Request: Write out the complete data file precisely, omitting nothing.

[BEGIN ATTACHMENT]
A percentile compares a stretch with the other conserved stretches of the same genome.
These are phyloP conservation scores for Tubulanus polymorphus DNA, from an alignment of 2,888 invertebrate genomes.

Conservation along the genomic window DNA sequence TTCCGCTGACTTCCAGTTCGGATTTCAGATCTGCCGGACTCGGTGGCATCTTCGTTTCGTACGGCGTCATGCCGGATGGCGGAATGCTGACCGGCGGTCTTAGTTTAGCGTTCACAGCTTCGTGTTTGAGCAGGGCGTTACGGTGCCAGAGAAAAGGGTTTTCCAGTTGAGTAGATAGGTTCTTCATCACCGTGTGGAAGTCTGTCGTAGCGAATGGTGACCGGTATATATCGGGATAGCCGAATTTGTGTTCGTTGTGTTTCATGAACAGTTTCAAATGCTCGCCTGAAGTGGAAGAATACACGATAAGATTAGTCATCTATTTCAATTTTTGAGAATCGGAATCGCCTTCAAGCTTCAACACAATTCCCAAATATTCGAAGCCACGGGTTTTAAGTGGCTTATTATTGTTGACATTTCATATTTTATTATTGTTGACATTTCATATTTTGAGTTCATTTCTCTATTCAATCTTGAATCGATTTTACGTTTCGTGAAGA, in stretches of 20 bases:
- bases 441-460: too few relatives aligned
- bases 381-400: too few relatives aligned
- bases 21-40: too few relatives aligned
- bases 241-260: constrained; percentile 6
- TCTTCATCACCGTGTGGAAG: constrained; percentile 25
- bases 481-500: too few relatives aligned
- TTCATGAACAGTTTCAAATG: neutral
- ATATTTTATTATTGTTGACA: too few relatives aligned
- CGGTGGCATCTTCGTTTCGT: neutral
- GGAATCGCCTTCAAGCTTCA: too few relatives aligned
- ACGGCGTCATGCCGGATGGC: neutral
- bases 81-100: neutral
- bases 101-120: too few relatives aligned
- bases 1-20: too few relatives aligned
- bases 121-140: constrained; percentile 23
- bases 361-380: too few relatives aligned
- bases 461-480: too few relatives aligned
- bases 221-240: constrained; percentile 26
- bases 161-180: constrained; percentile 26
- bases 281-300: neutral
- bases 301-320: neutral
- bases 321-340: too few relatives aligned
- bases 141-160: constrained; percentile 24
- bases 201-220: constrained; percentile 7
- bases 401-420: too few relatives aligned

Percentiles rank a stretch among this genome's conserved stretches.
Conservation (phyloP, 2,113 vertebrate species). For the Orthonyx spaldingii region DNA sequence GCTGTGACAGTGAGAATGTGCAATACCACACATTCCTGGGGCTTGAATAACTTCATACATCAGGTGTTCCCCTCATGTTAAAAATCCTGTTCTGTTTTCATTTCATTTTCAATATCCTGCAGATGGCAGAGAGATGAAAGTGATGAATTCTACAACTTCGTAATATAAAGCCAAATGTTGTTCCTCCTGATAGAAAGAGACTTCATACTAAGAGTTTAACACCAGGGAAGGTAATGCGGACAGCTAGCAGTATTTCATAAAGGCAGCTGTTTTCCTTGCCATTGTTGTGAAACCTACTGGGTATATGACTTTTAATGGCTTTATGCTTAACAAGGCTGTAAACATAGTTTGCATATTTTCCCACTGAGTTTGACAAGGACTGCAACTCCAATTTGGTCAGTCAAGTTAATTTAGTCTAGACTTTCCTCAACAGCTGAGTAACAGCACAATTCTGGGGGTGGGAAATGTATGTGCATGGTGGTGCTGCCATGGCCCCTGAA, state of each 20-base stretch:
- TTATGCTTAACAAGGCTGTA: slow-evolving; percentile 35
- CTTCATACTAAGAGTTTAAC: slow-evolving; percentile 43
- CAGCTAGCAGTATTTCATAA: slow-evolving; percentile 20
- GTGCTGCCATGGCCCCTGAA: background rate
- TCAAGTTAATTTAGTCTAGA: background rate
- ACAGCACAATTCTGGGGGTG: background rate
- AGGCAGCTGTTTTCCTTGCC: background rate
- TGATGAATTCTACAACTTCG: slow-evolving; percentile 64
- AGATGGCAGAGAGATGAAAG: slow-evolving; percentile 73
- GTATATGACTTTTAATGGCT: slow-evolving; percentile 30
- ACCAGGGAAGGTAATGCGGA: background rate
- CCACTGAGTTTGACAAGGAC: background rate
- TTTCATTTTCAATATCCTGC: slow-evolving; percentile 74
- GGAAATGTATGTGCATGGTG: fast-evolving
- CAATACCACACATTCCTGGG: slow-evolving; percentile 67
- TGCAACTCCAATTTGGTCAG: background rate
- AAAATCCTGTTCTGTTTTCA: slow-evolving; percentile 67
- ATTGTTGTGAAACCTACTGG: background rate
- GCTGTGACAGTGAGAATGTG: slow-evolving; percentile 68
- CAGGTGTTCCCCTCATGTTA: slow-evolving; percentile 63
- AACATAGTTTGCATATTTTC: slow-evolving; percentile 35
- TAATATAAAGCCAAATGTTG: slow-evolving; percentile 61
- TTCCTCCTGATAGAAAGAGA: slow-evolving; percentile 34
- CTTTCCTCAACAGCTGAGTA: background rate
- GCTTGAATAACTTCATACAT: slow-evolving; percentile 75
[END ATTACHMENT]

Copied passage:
A percentile compares a stretch with the other conserved stretches of the same genome.
These are phyloP conservation scores for Tubulanus polymorphus DNA, from an alignment of 2,888 invertebrate genomes.

Conservation along the genomic window DNA sequence TTCCGCTGACTTCCAGTTCGGATTTCAGATCTGCCGGACTCGGTGGCATCTTCGTTTCGTACGGCGTCATGCCGGATGGCGGAATGCTGACCGGCGGTCTTAGTTTAGCGTTCACAGCTTCGTGTTTGAGCAGGGCGTTACGGTGCCAGAGAAAAGGGTTTTCCAGTTGAGTAGATAGGTTCTTCATCACCGTGTGGAAGTCTGTCGTAGCGAATGGTGACCGGTATATATCGGGATAGCCGAATTTGTGTTCGTTGTGTTTCATGAACAGTTTCAAATGCTCGCCTGAAGTGGAAGAATACACGATAAGATTAGTCATCTATTTCAATTTTTGAGAATCGGAATCGCCTTCAAGCTTCAACACAATTCCCAAATATTCGAAGCCACGGGTTTTAAGTGGCTTATTATTGTTGACATTTCATATTTTATTATTGTTGACATTTCATATTTTGAGTTCATTTCTCTATTCAATCTTGAATCGATTTTACGTTTCGTGAAGA, in stretches of 20 bases:
- bases 441-460: too few relatives aligned
- bases 381-400: too few relatives aligned
- bases 21-40: too few relatives aligned
- bases 241-260: constrained; percentile 6
- TCTTCATCACCGTGTGGAAG: constrained; percentile 25
- bases 481-500: too few relatives aligned
- TTCATGAACAGTTTCAAATG: neutral
- ATATTTTATTATTGTTGACA: too few relatives aligned
- CGGTGGCATCTTCGTTTCGT: neutral
- GGAATCGCCTTCAAGCTTCA: too few relatives aligned
- ACGGCGTCATGCCGGATGGC: neutral
- bases 81-100: neutral
- bases 101-120: too few relatives aligned
- bases 1-20: too few relatives aligned
- bases 121-140: constrained; percentile 23
- bases 361-380: too few relatives aligned
- bases 461-480: too few relatives aligned
- bases 221-240: constrained; percentile 26
- bases 161-180: constrained; percentile 26
- bases 281-300: neutral
- bases 301-320: neutral
- bases 321-340: too few relatives aligned
- bases 141-160: constrained; percentile 24
- bases 201-220: constrained; percentile 7
- bases 401-420: too few relatives aligned

Percentiles rank a stretch among this genome's conserved stretches.
Conservation (phyloP, 2,113 vertebrate species). For the Orthonyx spaldingii region DNA sequence GCTGTGACAGTGAGAATGTGCAATACCACACATTCCTGGGGCTTGAATAACTTCATACATCAGGTGTTCCCCTCATGTTAAAAATCCTGTTCTGTTTTCATTTCATTTTCAATATCCTGCAGATGGCAGAGAGATGAAAGTGATGAATTCTACAACTTCGTAATATAAAGCCAAATGTTGTTCCTCCTGATAGAAAGAGACTTCATACTAAGAGTTTAACACCAGGGAAGGTAATGCGGACAGCTAGCAGTATTTCATAAAGGCAGCTGTTTTCCTTGCCATTGTTGTGAAACCTACTGGGTATATGACTTTTAATGGCTTTATGCTTAACAAGGCTGTAAACATAGTTTGCATATTTTCCCACTGAGTTTGACAAGGACTGCAACTCCAATTTGGTCAGTCAAGTTAATTTAGTCTAGACTTTCCTCAACAGCTGAGTAACAGCACAATTCTGGGGGTGGGAAATGTATGTGCATGGTGGTGCTGCCATGGCCCCTGAA, state of each 20-base stretch:
- TTATGCTTAACAAGGCTGTA: slow-evolving; percentile 35
- CTTCATACTAAGAGTTTAAC: slow-evolving; percentile 43
- CAGCTAGCAGTATTTCATAA: slow-evolving; percentile 20
- GTGCTGCCATGGCCCCTGAA: background rate
- TCAAGTTAATTTAGTCTAGA: background rate
- ACAGCACAATTCTGGGGGTG: background rate
- AGGCAGCTGTTTTCCTTGCC: background rate
- TGATGAATTCTACAACTTCG: slow-evolving; percentile 64
- AGATGGCAGAGAGATGAAAG: slow-evolving; percentile 73
- GTATATGACTTTTAATGGCT: slow-evolving; percentile 30
- ACCAGGGAAGGTAATGCGGA: background rate
- CCACTGAGTTTGACAAGGAC: background rate
- TTTCATTTTCAATATCCTGC: slow-evolving; percentile 74
- GGAAATGTATGTGCATGGTG: fast-evolving
- CAATACCACACATTCCTGGG: slow-evolving; percentile 67
- TGCAACTCCAATTTGGTCAG: background rate
- AAAATCCTGTTCTGTTTTCA: slow-evolving; percentile 67
- ATTGTTGTGAAACCTACTGG: background rate
- GCTGTGACAGTGAGAATGTG: slow-evolving; percentile 68
- CAGGTGTTCCCCTCATGTTA: slow-evolving; percentile 63
- AACATAGTTTGCATATTTTC: slow-evolving; percentile 35
- TAATATAAAGCCAAATGTTG: slow-evolving; percentile 61
- TTCCTCCTGATAGAAAGAGA: slow-evolving; percentile 34
- CTTTCCTCAACAGCTGAGTA: background rate
- GCTTGAATAACTTCATACAT: slow-evolving; percentile 75